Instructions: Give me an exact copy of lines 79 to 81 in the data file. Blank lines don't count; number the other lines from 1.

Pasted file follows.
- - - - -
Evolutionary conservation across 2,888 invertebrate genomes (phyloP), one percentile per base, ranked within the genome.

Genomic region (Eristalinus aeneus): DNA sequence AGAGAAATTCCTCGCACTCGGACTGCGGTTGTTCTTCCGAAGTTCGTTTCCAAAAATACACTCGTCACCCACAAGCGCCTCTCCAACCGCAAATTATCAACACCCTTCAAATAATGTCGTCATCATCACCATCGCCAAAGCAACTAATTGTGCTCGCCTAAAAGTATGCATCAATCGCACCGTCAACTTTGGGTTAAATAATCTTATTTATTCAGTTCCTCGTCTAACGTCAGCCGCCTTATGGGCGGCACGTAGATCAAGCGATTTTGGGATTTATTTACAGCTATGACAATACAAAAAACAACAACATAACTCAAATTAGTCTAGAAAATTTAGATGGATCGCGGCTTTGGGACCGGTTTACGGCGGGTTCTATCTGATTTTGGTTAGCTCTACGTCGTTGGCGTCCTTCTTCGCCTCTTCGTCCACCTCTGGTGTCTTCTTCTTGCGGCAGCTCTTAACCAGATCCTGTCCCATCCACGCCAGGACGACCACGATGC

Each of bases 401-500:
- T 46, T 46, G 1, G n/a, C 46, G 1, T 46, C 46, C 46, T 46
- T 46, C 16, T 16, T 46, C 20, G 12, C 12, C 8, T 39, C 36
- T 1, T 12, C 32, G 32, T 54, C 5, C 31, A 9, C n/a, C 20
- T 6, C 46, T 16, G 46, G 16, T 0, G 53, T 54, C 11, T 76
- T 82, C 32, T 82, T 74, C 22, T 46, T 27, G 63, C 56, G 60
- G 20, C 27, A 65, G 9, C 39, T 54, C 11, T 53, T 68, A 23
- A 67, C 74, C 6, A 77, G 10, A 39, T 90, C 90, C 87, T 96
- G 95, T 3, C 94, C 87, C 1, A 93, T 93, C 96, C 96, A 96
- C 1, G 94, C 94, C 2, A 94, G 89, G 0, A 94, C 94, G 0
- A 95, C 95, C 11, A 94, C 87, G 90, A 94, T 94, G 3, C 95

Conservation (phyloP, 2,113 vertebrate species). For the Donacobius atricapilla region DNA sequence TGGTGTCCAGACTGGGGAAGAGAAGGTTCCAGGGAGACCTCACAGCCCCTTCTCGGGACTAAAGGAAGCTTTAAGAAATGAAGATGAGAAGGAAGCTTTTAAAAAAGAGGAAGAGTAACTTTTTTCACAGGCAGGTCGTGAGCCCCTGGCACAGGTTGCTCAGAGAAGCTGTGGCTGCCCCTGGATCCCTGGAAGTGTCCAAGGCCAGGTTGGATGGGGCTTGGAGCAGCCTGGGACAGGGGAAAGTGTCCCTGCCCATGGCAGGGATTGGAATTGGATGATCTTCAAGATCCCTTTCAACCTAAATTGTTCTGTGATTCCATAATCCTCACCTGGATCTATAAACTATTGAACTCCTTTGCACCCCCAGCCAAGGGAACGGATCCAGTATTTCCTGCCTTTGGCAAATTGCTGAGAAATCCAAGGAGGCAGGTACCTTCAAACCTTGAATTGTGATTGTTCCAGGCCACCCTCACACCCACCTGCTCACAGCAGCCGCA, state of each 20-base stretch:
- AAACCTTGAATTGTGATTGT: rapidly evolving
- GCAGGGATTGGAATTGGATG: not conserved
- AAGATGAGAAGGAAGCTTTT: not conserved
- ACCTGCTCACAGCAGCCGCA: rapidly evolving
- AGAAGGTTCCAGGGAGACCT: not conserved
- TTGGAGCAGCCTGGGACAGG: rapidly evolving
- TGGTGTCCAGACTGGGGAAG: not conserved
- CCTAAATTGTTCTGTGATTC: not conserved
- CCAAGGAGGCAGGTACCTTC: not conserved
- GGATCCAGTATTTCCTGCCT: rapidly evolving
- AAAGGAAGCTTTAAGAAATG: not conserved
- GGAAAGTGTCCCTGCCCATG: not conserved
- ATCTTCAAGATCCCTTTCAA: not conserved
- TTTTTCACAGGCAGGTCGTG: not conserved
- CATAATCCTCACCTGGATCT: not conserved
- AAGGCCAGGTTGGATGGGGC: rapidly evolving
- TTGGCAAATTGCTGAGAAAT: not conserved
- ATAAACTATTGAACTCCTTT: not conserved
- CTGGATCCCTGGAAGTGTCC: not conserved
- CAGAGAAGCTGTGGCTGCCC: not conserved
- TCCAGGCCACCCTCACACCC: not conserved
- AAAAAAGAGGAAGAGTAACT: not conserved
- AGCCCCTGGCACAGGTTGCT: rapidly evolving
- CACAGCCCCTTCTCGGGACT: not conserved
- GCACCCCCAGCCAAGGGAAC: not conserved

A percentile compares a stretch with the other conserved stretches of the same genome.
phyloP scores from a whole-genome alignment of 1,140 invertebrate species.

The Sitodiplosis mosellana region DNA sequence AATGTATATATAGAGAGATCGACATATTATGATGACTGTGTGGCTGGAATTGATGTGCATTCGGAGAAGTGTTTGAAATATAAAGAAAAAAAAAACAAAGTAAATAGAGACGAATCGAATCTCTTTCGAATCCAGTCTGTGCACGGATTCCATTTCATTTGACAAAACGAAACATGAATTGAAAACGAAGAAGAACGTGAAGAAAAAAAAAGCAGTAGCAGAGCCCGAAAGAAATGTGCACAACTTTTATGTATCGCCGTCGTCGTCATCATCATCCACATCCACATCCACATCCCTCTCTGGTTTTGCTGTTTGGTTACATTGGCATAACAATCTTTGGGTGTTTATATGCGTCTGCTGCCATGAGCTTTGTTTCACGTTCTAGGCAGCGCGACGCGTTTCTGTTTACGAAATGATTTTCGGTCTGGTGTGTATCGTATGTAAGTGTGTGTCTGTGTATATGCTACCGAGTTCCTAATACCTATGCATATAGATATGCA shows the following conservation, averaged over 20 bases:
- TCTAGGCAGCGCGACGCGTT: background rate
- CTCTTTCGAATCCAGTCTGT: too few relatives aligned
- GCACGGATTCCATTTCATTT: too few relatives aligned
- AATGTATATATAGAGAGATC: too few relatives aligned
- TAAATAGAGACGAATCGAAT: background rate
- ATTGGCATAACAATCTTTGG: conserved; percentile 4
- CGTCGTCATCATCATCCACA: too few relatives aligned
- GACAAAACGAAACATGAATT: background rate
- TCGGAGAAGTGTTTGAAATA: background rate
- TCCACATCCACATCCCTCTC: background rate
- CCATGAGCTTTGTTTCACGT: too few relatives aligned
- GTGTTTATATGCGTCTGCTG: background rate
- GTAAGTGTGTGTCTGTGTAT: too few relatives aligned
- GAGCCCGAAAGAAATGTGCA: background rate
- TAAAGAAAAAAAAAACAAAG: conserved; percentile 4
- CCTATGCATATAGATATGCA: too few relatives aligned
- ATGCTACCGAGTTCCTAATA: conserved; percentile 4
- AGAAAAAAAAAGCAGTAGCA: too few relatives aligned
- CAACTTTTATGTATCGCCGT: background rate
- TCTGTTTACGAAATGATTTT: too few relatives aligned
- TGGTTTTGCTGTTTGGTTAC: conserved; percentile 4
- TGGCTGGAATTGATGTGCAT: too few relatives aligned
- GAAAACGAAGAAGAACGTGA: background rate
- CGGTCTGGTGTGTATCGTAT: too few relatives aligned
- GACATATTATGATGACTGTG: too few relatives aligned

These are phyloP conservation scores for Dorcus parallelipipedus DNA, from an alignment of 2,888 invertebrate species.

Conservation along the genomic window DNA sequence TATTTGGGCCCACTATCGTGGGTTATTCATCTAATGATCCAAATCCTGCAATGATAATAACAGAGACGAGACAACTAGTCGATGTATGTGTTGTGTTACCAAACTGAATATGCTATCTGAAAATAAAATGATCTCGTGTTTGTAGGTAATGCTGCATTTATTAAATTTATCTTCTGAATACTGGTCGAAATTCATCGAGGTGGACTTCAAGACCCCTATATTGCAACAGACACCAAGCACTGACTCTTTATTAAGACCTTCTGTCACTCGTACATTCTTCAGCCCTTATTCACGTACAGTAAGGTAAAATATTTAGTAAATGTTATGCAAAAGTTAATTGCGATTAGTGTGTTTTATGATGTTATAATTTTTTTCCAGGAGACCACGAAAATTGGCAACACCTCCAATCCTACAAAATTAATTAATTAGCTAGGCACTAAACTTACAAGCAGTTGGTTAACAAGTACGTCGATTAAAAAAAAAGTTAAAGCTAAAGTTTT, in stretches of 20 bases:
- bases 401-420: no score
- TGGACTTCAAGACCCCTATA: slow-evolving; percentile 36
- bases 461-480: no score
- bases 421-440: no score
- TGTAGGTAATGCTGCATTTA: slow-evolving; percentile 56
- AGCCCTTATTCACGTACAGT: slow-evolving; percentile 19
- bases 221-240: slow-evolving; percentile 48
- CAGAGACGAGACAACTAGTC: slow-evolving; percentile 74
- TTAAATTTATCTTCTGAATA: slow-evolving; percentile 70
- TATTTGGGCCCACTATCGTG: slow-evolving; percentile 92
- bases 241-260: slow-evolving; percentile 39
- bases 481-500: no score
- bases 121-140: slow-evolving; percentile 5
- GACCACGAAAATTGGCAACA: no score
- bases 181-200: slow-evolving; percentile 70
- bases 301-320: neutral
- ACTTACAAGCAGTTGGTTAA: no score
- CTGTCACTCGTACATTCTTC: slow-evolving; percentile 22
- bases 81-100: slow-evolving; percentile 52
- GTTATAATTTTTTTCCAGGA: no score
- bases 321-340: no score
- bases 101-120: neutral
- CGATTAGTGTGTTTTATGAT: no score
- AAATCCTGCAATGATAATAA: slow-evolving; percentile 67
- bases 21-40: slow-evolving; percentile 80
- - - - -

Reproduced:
- TATTTGGGCCCACTATCGTG: slow-evolving; percentile 92
- bases 241-260: slow-evolving; percentile 39
- bases 481-500: no score